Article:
Nurse-Family Partnership Impact Story


Jessika and Lilly

“I never thought I wanted to be a mom, and I know it sounds cheesy, but it is so gratifying. When you teach them something and they learn it, it’s incredible. It’s rewarding to know that I taught her — that I did that.”

Jessika, NFP mother, Michigan

It was hard enough for Jessika to learn that she was pregnant at age 20. What made it even harder: few others seemed to have faith in her ability to be a good mother. The reason: Jessika was a recovering heroin addict. Though clean for three years leading up to her pregnancy, she was still in a methadone treatment program. “Everyone still thought of me as a junkie,” Jessika says. “It hurt my self-esteem a lot. But it kind of pushed me to show everyone that I could do it.” Together with her nurse home visitor Julie, Jessika worked to prepare herself for her delivery. At first it was touch and go; her boyfriend, with whom she was living but later left, began cheating on her, which in turn caused her to smoke more. At one point Jessika almost quit the program, until Julie said, “Give me a couple more appointments to change your mind.” “And I am so glad she did,” Jessika now likes to say, because from then on it was full steam ahead. Jessika quickly reduced smoking and then quit altogether while pregnant. With Julie’s help, she applied for food stamps and other assistance programs, improved her diet, and began walking several times per week for exercise. Jessika also took a keen interest in prenatal health, but the methadone made the pregnancy a difficult one. When her daughter Lilly finally arrived she was methadone positive, which drew the attention of Child Protective Services. Thankfully Julie’s presence alleviated their concerns, and since then Jessika has been able to raise Lilly so that she is currently healthy, happy, and ahead on her developmental milestones, all while Jessika pursues her heart’s desire: a career in nursing. We are grateful for your support to be able to help new moms like Jessika during their most trying moments.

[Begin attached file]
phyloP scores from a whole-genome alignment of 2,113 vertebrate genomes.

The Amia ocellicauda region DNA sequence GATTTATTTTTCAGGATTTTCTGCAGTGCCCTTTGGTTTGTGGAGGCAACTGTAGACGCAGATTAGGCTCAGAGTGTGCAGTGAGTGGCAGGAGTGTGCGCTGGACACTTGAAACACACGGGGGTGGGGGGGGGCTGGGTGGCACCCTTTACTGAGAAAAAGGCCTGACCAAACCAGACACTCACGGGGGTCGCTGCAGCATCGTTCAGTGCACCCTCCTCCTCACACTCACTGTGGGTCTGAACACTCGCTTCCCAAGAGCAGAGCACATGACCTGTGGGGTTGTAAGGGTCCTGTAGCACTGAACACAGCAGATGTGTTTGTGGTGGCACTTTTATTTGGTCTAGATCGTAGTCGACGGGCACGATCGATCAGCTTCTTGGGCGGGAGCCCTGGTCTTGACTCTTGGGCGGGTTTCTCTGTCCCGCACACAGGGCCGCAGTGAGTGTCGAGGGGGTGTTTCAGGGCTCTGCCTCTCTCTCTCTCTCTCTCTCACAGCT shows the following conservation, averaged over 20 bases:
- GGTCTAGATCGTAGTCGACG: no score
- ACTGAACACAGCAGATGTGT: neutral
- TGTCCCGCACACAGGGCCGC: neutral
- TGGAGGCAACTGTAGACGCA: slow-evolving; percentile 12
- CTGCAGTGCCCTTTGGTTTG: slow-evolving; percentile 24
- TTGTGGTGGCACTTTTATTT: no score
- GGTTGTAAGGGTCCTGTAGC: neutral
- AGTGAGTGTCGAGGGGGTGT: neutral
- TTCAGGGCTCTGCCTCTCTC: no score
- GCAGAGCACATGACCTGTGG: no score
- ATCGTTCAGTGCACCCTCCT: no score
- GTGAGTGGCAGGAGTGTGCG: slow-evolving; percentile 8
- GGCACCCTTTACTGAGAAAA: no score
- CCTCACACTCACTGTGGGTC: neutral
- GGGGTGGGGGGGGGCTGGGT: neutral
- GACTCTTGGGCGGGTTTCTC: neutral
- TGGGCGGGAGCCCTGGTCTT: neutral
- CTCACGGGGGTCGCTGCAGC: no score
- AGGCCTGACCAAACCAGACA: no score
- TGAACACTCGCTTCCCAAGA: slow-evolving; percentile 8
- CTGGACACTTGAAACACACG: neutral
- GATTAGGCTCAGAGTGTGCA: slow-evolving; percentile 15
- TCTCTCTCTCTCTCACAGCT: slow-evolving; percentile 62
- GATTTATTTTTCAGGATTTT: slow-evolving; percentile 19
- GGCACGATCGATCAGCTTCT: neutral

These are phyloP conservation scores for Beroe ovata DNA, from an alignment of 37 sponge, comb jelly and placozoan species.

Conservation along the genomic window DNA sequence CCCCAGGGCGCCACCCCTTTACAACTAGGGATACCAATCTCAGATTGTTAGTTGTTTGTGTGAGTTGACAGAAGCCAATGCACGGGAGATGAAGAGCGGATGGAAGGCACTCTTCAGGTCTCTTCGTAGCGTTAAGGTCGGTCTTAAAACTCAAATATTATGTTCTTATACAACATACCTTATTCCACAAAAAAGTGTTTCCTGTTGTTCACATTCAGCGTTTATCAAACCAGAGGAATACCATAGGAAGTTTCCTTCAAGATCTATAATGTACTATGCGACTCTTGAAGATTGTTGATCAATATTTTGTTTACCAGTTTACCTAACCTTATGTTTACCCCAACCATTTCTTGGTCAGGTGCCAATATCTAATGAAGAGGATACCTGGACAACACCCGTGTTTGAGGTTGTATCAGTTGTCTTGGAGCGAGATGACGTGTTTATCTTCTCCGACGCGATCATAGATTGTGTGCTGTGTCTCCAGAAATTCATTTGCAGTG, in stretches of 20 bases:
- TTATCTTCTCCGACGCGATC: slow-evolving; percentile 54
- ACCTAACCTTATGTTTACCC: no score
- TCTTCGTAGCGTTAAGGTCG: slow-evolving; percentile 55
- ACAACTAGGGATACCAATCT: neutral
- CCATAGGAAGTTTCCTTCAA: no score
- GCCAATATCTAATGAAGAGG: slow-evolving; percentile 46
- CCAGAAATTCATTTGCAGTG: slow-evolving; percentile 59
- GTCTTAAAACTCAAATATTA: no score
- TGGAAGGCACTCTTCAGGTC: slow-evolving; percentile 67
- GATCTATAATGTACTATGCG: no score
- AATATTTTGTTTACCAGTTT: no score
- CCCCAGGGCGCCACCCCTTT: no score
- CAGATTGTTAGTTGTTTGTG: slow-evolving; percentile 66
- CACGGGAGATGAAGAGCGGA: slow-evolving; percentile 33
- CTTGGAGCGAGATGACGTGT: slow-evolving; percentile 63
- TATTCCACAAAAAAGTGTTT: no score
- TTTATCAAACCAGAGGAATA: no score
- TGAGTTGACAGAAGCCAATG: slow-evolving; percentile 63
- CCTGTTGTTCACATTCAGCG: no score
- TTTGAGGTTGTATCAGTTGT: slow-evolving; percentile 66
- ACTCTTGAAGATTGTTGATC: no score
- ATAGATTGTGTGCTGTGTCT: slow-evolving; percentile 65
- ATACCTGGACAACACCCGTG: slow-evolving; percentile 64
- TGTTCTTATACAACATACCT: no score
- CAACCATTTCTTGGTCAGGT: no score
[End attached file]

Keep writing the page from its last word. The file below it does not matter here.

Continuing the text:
Read more impactful stories at Nurse-Family Partnership's page.